HMRC’s enforcement and compliance officers engage in a wide range of activities, from dealing with relatively low-value errors made by small businesses and individuals to addressing significant risks among the largest corporate bodies, as well as countering criminal attacks on the tax and duty system. For that reason, HMRC does not collect statistics on the average revenue collected by an enforcement or compliance officer. Results of HMRC’s compliance activity were published in its 2009 autumn performance report.
Given that we have already lost more than 9,000 enforcement and compliance officers, and I am told that each officer raises more than £600,000 after their salary, does the Exchequer Secretary not think that he should get those statistics and start recruiting people rather than sacking them?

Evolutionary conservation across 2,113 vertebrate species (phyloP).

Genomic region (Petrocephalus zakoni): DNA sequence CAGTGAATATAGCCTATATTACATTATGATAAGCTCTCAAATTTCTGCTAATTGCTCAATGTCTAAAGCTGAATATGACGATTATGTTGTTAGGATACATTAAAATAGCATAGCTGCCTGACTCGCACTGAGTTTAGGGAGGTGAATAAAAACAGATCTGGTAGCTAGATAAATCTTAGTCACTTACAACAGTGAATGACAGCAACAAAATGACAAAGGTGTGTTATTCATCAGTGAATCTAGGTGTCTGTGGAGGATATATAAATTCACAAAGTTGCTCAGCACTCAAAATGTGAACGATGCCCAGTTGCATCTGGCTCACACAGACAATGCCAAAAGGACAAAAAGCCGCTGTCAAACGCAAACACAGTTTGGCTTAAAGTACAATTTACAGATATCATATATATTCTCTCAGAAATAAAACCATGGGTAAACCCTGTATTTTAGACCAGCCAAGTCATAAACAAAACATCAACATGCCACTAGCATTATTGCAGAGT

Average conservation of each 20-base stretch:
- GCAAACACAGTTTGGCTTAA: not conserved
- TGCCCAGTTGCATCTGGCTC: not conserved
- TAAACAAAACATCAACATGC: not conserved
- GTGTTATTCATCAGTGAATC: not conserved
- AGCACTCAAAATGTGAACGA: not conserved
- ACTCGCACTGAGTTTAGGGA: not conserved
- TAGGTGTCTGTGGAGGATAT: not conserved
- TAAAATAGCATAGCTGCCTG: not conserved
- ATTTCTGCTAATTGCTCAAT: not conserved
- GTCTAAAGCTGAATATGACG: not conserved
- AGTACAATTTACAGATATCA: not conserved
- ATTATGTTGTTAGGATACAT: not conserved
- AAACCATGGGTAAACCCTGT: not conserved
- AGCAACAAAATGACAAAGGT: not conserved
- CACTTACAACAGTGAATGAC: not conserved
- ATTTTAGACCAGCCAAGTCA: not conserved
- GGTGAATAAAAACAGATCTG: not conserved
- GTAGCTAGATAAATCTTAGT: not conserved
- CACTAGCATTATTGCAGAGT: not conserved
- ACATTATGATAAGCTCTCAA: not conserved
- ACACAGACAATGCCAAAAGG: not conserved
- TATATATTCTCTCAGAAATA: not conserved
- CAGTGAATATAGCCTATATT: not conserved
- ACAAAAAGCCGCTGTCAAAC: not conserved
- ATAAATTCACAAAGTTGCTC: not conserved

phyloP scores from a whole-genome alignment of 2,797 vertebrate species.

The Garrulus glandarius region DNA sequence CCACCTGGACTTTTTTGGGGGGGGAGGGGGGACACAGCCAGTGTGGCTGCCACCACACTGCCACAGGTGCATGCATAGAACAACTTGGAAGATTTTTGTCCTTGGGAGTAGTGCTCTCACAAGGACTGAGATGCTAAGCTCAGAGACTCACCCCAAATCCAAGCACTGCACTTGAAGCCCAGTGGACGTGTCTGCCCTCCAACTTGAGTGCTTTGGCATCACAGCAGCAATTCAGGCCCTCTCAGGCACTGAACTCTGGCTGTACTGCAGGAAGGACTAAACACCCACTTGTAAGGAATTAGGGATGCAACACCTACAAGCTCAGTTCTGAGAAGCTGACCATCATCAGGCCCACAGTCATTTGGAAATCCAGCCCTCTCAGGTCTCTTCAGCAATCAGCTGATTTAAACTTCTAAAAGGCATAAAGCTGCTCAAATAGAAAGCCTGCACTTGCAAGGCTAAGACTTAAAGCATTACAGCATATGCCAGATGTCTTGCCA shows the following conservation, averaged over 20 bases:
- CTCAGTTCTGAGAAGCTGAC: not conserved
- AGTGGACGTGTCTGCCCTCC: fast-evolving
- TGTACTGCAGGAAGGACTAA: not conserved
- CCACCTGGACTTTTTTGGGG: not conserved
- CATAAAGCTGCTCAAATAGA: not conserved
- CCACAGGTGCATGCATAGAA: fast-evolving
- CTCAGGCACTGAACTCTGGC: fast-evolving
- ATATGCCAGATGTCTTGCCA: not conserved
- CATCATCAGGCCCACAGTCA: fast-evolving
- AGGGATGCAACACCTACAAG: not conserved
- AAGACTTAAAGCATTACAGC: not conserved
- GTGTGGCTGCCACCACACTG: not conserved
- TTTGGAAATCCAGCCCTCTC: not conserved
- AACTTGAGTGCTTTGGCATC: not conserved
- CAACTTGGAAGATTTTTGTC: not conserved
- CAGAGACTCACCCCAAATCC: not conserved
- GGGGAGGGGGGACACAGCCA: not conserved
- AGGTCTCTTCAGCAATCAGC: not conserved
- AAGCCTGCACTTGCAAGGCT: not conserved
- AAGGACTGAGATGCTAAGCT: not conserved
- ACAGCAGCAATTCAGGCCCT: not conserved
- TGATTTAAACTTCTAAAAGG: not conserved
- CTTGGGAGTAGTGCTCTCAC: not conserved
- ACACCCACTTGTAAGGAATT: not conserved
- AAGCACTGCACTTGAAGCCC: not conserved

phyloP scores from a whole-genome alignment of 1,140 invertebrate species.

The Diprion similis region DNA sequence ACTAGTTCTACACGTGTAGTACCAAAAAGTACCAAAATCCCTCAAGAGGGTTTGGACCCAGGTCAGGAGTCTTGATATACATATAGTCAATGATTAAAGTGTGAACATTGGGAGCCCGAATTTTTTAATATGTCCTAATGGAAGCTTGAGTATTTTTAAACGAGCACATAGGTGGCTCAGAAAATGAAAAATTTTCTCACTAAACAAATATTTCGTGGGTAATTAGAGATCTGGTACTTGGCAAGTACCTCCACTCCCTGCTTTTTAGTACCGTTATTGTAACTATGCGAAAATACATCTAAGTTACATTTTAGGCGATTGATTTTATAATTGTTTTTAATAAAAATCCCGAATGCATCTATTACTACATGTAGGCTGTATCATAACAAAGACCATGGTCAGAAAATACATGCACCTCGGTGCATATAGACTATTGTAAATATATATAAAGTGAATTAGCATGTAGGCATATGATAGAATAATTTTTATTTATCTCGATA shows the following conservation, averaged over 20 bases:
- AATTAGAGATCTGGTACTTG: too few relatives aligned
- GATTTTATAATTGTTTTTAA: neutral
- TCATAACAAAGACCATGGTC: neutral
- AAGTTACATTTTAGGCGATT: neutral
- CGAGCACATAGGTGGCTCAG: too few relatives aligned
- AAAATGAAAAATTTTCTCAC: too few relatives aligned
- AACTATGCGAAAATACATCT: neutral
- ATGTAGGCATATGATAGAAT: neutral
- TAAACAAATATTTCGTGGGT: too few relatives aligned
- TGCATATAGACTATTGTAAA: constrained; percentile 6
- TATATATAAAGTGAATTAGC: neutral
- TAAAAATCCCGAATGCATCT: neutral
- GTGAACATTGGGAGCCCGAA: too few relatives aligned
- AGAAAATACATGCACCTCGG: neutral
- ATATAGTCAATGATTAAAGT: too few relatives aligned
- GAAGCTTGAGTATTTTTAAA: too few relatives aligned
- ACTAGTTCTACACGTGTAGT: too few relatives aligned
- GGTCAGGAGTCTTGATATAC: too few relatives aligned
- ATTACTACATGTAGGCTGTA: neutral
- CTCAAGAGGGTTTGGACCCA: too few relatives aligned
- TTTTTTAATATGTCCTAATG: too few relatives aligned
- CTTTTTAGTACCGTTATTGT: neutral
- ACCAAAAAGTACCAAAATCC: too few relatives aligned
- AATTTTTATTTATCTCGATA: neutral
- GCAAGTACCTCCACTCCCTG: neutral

As I said earlier, my right hon. Friend the Chief Secretary made an announcement a couple of weeks or so ago of about £900 million-worth of investment in HMRC over the spending review period. It is important to tackle compliance, and the Government, perhaps more than our predecessors, will be determined to do that.